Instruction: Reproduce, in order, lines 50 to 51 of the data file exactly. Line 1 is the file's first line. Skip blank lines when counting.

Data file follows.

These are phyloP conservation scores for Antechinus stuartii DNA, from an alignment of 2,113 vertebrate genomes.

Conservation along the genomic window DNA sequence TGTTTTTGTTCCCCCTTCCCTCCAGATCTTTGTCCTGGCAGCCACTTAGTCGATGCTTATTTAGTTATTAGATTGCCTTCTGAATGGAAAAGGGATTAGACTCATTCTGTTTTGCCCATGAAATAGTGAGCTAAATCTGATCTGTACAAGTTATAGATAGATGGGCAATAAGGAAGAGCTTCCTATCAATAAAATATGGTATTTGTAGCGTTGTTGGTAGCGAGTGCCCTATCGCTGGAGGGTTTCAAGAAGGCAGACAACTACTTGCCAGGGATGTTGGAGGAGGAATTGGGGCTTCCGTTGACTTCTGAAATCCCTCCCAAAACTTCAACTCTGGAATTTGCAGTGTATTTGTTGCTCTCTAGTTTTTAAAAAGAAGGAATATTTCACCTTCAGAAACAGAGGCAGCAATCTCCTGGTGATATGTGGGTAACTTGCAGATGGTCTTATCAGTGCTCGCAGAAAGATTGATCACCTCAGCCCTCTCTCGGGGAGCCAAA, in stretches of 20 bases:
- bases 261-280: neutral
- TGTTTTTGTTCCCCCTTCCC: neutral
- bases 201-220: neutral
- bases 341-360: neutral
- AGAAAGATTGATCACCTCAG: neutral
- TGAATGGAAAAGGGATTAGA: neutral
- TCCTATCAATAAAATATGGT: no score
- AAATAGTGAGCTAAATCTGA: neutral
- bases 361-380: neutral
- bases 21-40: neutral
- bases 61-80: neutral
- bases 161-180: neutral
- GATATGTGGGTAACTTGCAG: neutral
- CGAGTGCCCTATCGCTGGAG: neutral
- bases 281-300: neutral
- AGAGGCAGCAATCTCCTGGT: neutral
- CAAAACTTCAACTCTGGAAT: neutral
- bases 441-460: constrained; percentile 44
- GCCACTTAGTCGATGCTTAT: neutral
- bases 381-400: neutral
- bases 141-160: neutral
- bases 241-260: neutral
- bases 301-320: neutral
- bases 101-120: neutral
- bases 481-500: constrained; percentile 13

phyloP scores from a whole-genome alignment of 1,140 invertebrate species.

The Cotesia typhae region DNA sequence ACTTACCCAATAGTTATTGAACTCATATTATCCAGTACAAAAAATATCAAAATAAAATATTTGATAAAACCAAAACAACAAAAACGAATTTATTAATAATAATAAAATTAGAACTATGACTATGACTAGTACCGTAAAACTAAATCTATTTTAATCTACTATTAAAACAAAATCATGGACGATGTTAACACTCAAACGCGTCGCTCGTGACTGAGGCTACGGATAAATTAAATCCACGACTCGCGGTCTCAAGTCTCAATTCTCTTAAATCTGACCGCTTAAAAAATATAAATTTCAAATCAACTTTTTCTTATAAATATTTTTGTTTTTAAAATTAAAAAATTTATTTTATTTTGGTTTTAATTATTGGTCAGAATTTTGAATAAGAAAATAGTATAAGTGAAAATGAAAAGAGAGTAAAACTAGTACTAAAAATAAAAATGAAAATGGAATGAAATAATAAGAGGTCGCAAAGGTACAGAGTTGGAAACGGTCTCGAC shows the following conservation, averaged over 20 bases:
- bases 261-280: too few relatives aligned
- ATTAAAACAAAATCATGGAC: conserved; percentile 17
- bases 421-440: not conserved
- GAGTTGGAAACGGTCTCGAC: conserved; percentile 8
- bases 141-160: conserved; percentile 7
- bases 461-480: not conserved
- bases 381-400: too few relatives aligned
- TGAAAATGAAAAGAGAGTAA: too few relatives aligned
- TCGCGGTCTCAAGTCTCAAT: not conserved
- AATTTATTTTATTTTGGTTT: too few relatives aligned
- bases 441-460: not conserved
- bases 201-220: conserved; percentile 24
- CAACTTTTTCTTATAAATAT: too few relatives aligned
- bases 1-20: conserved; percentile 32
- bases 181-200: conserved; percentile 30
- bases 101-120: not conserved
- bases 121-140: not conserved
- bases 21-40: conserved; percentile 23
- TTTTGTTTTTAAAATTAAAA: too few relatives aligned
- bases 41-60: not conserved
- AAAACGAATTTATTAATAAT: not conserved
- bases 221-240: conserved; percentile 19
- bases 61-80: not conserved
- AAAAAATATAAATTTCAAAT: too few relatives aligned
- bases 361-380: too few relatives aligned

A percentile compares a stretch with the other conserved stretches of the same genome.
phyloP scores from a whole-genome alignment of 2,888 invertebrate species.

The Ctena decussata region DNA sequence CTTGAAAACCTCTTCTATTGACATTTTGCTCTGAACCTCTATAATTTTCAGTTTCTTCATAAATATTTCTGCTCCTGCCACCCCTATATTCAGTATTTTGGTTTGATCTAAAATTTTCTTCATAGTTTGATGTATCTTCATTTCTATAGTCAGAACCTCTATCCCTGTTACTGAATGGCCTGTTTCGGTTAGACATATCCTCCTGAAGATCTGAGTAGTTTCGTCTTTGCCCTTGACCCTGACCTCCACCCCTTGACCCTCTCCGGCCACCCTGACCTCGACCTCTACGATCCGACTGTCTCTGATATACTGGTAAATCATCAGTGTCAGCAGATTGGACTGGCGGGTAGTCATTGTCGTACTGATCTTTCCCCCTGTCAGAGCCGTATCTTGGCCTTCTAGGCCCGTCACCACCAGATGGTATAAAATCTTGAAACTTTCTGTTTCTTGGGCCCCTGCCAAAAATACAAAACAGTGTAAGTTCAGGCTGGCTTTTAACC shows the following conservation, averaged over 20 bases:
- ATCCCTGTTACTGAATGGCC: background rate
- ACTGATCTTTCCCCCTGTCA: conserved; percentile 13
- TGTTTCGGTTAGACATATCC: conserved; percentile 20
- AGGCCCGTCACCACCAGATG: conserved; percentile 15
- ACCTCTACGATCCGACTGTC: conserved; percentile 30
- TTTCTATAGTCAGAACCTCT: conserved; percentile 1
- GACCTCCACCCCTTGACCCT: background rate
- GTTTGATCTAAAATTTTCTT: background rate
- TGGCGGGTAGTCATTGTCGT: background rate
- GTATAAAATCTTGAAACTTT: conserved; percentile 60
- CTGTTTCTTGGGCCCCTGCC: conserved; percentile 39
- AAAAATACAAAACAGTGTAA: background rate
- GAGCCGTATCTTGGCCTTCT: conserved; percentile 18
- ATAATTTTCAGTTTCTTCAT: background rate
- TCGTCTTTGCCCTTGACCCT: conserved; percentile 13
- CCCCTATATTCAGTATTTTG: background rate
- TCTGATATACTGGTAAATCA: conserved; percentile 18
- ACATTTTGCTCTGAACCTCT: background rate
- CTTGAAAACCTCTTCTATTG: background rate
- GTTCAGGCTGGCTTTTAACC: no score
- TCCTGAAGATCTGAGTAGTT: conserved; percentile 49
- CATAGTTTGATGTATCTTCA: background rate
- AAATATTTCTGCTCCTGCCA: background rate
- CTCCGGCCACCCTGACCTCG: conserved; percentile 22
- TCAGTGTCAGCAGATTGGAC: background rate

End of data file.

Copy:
- AAAACGAATTTATTAATAAT: not conserved
- bases 221-240: conserved; percentile 19